New research provides insight into how an enzyme that helps regulate aging and other metabolic processes accesses our genetic material to modulate gene expression in the cell. A team led by Penn State researchers has produced images of a sirtuin enzyme bound to a nucleosome – a tight complex of DNA and proteins called histones – showing how the enzyme navigates the nucleosome complex to access both to DNA and histone proteins and clarify how it works. in humans and other animals.
An article describing the results appears on April 14 in the journal Scientists progress.
Sirtuins are a type of enzyme found in organisms ranging from bacteria to humans that play important roles in aging, detecting DNA damage, and suppressing tumors in various cancers. Due to these varied roles, pharmaceutical companies are exploring their potential for biomedical applications. Many efforts have focused on the ability of certain sirtuins to decrease gene expression by suppressing a chemical indicator of histone proteins.
“In our cells, DNA isn’t naked like we see in textbooks; it’s wrapped around proteins called histones in a large complex called the nucleosome,” said Song Tan, Verne M. Willaman Professor of molecular biology at Penn State and author. paper. “This packaging may also contribute signals to turn genes on or off: adding an ‘acetyl’ chemical flag to the histone packaging material turns a gene on, while removing the acetyl flag turns off the gene. Sirtuins can reduce gene activity by suppressing the acetyl flag of histones packaged in nucleosomes. Understanding how sirtuins interact with the nucleosome to suppress this flag could inform future drug discovery efforts.
Previous studies have focused on how sirtuins interact with short, isolated histone segments, in part because these histone “tail” peptides are much easier to work with in the lab. According to Tan, the nucleosome is a hundred times larger than the typical histone peptides used in these studies and is therefore much more complicated to work with.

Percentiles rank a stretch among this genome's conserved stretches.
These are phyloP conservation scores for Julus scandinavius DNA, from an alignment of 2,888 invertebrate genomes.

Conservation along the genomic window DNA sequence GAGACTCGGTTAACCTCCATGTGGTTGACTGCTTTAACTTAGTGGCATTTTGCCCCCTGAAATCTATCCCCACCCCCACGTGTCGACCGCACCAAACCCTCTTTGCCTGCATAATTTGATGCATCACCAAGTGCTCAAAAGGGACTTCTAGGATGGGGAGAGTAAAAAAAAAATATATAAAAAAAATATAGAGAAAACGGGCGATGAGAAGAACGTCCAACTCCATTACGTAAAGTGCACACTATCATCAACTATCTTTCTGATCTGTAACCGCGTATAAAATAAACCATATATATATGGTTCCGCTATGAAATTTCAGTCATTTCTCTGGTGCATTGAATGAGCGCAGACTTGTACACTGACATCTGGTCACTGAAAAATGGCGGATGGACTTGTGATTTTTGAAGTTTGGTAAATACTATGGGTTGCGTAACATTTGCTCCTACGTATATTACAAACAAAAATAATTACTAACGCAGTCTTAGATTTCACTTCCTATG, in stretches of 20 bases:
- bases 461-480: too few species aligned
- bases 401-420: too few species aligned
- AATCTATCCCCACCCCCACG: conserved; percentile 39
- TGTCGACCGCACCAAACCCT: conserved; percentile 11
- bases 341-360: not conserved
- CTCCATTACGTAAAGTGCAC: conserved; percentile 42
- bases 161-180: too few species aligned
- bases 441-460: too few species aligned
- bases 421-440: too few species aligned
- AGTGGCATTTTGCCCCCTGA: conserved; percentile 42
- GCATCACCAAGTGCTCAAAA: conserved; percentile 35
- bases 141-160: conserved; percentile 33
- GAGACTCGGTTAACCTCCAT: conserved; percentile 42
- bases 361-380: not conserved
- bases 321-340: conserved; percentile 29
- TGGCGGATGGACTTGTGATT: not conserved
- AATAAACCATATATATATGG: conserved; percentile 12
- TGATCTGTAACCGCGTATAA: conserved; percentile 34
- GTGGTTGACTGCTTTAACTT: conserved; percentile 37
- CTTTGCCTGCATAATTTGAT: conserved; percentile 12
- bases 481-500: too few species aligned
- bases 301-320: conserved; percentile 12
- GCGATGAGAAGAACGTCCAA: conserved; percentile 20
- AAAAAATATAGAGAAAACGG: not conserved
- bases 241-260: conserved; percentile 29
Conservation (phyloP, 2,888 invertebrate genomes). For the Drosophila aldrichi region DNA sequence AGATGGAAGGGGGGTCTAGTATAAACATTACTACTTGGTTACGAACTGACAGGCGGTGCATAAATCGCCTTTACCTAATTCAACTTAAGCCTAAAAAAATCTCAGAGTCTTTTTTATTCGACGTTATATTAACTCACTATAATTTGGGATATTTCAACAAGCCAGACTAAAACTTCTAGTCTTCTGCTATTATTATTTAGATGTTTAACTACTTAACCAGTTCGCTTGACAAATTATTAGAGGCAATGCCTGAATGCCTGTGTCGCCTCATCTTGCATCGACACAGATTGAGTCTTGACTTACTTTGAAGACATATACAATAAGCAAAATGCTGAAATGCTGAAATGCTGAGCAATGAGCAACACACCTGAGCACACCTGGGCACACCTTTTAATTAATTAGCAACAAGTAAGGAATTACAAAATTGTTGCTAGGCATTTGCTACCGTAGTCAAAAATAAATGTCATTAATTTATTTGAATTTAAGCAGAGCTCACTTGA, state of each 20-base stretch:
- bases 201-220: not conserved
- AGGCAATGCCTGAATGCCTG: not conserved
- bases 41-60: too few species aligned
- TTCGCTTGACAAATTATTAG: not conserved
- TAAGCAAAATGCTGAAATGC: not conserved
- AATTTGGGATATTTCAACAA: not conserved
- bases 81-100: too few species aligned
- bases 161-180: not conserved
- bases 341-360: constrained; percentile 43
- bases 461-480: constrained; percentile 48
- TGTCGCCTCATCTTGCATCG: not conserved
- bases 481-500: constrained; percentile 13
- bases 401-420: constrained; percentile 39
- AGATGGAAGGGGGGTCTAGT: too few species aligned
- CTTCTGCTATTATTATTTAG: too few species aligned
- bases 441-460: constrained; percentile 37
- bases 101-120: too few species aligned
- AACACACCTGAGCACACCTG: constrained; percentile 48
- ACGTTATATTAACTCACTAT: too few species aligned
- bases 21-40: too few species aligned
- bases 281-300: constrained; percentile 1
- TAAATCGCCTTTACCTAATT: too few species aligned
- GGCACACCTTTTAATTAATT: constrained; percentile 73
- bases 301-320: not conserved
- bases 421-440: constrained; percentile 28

“We visualized a sirtuin enzyme called SIRT6 on its physiologically relevant substrate – the entire nucleosome,” said Jean-Paul Armache, assistant professor of biochemistry and molecular biology at Penn State and author of the paper. “And we found that SIRT6 interacts with multiple parts of the nucleosome, not just the histone where the acetyl flag needs to be changed.”
Using a powerful type of imaging called cryo-electron microscopy with instruments from the Penn State Cryo-Electron Microscopy Facility, the National Cancer Institute, and the Pacific Northwest Cryo-EM Center, the researchers identified how SIRT6 positions itself on the nucleosome in order to remove an acetyl group from the K9 position on the histone called H3. Follow-up biochemical experiments – in collaboration with the laboratory of Craig Peterson at the University of Massachusetts Chan Medical School – confirmed their results.
The researchers found that SIRT6 binds to the nucleosome using a type of connection called an arginine anchor. This type of binding, described by Tan’s lab in 2014, is used by a variety of proteins that target a particularly acidic area on the surface of the nucleosome. In this case, a structural feature of SIRT6 called an extended loop nestles into a divot in the acid patch, much like a pipe sitting in a ditch.
“The arginine anchor is a common paradigm for the number of chromatin proteins that interact with the nucleosome,” Tan said. “When we mutated the arginine anchor SIRT6, the activity at position K9 was severely affected, supporting a critical role for the arginine anchor of SIRT6. Surprisingly, this mutation also impacted the enzyme activity of SIRT6 at a different position, K56, located much further away.”
Instead of SIRT6 binding to the nucleosome in two different ways to access the two different histone positions, it is possible that SIRT6 binds to access K9 in a way that could also provide access to K56.
“SIRT6 binds to a partially unenveloped nucleosome, with DNA displaced from the end of the nucleosome,” Armache said. “This exposes the K56 position, and it’s possible that SIRT6 can essentially bend to reach this position. We would like to validate this hypothesis in the future. We also hope to explore how SIRT6 works alongside other enzymes and better understand its role. in the DNA damage response.”
Un Seng Chio et al, Cryo-EM structure of human Sirtuin 6-nucleosome complex, Scientists progress (2023). DOI: 10.1126/sciadv.adf7586
Provided by Pennsylvania State University
Quote: How does an enzyme associated with aging gain access to our genetic material? (2023, April 14) retrieved April 15, 2023 from https://phys.org/news/2023-04-aging-associated-enzyme-access-genetic-material.html
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